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Graphic shows selected data from Transparency International’s Corruption Perceptions Index 2020.


Corruption undercuts virus response

By Jordi Bou

January 29, 2021 - Countries with the least corruption are best positioned to weather the health and economic challenges of the pandemic, according to an annual survey by anti-graft watchdog Transparency International.

The Corruption Perceptions Index (CPI), which ranks 180 countries and territories by their perceived levels of public sector corruption according to experts and businesspeople, uses a scale of zero to 100, where zero is highly corrupt and 100 is very clean.

More than two-thirds of countries scored below 50 in this year’s report, with an average score of just 43.

The link between corruption and coronavirus response could be widely seen around the world, according to the report's analysis.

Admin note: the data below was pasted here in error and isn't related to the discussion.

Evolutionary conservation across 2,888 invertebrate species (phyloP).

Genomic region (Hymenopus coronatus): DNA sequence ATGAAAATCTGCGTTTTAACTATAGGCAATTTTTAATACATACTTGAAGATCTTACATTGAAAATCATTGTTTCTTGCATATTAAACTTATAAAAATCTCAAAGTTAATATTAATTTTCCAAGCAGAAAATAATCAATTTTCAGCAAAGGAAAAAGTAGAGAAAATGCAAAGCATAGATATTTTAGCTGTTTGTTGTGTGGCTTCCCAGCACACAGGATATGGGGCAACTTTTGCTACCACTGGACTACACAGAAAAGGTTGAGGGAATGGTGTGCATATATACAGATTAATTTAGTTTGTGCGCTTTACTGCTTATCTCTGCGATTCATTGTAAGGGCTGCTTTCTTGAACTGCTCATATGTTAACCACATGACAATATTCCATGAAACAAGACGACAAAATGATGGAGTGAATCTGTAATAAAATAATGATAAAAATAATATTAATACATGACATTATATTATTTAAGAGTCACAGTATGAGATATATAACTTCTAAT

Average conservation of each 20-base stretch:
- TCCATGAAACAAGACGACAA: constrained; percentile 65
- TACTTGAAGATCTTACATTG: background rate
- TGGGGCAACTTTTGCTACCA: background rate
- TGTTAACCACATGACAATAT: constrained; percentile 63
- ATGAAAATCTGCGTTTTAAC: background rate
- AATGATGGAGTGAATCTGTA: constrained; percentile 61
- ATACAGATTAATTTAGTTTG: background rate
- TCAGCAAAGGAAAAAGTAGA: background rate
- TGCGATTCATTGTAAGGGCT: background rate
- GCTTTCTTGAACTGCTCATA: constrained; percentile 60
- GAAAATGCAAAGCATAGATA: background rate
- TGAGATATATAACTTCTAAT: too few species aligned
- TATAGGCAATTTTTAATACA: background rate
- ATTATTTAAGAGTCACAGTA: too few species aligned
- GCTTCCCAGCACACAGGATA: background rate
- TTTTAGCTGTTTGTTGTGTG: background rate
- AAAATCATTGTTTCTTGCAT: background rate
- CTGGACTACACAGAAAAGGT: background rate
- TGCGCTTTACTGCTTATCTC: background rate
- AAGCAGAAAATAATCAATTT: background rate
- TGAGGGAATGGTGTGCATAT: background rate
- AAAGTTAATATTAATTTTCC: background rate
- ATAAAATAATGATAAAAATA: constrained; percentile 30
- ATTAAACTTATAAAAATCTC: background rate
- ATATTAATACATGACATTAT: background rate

For example, Uruguay scored 71 – putting it at 21st place on the list. It invests heavily in health care and has a strong epidemiological surveillance system, which has helped not only with Covid-19 but also other diseases like yellow fever and Zika, Transparency said.

By contrast, Bangladesh, which scored 26 and placed 146th on the list, invests little in health care while corruption flourishes during the pandemic.

The least corrupt countries are Denmark and New Zealand, with both scoring 88. They were followed by Finland, Singapore, Sweden and Switzerland, with scores of 85.

The most corrupt countries were South Sudan and Somalia, with scores of 12 each, followed by Syria with a score of 14, and Yemen and Venezuela with scores of 15.

The United States scored 67, its lowest since 2012.

PUBLISHED: 29/01/2021; STORY: Graphic News